Monday, 16 April 2012

Animal Lovers?

I'm getting all serious here. Sorry folks, but it is quite an important subject, after all…

Some time ago I posted a brief piece on Facebook about animal cruelty. It was prompted largely in response to the "knee-jerk" reaction that I feel is exhibited by many ex-pat Brits living out in Greece to the way in which many Greeks treat their animals.

I'd like to get one thing established right here: I don't agree with cruelty of any kind, whether it be to an animal or to another human being. I certainly think that anyone who willfully inflicts suffering on another sentient being ought to be well and truly punished in whatever is the appropriate manner, commensurate with the pain inflicted.

There exists a campaign, which I believe is run from the UK, which attempts to get British travellers to avoid visiting Greece until she finally enforces her already-existing animal cruelty laws. The attitude seems to be that in Greece the amount of cruelty (which frequently amounts to neglect rather than out and out cruelty) is unacceptable and therefore people should show their disapproval by avoiding the country as a holiday destination until things improve.

Although I understand how these people feel, I believe that they are somewhat misguided. There are other countries which attract large numbers of tourists from the UK where people, not just animals, are ill-treated, being left to beg in extremely humble circumstances, sell their organs, cut off the limbs of their children before placing them on street corners to implore passers-by for cash and so on. No single country has the monopoly on cruelty, neglect or any other of a host of the more unpleasant aspects of humankind's nature.

The propensity which some in Greece display to chain up or tether a dog on a length of chain or rope which is quite clearly not long enough for the poor creature to enjoy a decent life, plus the fact that some people there make a practice of leaving poison in random places, which frequently results in some animal dying in a great deal of pain, is what seems to have raised the "righteous ire" of many British people, who often start up "sanctuaries" or "refuges" for dogs and cats which very soon become over-run with potential canine residents. Some become extremely vocal about how "barbaric" they believe the country to be and they begin to campaign to get Greeks to change their ways when it comes to the treatment of animals. I fully understand how these people feel, but have reservations about just how we ought to be reacting, living as we do as foreigners in their country.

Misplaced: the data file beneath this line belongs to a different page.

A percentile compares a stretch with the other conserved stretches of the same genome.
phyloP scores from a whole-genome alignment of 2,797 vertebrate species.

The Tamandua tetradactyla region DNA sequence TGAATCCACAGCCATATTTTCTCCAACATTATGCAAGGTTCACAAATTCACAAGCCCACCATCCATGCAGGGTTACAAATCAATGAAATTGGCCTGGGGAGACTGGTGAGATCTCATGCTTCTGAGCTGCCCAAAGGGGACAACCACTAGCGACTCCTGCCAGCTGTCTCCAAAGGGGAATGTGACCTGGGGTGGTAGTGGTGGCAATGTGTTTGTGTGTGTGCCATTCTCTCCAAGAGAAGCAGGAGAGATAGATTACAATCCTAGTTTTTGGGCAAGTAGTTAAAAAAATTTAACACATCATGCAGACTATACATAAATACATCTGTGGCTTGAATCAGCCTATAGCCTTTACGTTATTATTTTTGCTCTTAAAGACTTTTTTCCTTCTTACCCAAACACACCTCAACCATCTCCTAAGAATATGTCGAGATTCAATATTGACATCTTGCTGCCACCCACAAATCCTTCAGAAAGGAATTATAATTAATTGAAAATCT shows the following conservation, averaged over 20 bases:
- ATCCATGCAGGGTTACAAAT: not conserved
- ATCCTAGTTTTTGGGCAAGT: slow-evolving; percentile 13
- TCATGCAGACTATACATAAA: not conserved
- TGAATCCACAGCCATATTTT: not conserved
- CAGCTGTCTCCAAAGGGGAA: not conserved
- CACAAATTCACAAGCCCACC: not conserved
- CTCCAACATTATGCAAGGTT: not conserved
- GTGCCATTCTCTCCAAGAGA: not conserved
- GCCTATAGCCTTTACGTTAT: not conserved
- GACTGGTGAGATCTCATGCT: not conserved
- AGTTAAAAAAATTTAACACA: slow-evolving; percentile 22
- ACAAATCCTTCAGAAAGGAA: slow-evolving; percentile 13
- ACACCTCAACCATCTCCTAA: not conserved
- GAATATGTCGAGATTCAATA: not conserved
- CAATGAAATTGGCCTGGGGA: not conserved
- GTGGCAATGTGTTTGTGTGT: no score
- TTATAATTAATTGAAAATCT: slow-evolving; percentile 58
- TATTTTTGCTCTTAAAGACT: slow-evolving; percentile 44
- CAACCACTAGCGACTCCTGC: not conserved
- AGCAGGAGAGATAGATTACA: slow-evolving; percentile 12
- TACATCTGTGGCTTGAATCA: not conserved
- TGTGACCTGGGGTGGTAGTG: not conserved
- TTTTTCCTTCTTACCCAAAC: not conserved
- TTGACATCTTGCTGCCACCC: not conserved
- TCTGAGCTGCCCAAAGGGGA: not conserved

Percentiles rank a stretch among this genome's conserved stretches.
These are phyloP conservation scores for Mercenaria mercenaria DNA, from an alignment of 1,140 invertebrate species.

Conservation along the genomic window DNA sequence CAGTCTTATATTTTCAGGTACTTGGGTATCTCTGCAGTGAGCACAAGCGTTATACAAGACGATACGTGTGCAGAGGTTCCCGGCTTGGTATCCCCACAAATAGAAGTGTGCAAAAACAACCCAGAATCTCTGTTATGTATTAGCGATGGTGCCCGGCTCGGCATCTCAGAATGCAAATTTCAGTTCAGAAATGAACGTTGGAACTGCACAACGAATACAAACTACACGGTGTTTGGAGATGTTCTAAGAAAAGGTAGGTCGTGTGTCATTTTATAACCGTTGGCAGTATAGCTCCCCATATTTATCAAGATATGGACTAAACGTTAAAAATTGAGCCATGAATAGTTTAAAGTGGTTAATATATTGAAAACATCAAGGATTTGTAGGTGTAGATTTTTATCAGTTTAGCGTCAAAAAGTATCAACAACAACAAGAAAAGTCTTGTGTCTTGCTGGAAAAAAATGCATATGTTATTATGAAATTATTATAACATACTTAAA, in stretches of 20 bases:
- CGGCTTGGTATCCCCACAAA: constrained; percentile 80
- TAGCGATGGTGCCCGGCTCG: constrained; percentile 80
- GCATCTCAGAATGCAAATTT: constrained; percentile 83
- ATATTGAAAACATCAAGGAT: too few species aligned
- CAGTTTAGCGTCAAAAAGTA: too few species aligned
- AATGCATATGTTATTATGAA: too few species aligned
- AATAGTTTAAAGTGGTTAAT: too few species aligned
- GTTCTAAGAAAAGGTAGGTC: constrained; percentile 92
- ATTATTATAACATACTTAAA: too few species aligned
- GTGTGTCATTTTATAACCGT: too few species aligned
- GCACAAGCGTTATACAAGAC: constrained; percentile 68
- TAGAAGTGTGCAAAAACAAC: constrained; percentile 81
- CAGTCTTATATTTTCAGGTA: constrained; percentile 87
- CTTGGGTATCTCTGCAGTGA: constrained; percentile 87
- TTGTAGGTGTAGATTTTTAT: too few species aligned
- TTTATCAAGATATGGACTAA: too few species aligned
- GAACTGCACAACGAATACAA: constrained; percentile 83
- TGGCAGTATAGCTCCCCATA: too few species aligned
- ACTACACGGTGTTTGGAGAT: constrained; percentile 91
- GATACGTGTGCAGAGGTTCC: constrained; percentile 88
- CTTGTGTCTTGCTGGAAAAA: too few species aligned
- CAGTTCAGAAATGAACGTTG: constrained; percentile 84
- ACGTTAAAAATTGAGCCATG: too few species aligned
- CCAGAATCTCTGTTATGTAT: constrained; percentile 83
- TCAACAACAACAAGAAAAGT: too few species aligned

Whilst staying with my mother here in the UK for a few weeks, we've had the opportunity to watch "Countryfile" on the BBC. It's the kind of programme both my wife and I really enjoy. But last week's episode is what prompted me to write this post as it carried a lengthy report about badger baiting. See, here's the thing: we Brits like to think of ourselves as a nation of animal lovers, but it occurs to me that quite a lot of us like our animals killed, chopped up and presented pristinely wrapped in cellophane and styrofoam on the supermarket's chilled cabinet. Even those who don't like to eat animals have the unfortunate tendency to project the impression that we Brits have the monopoly on kindness in the field of animal welfare, when the fact is we have our dark side in equal measure with the Greeks.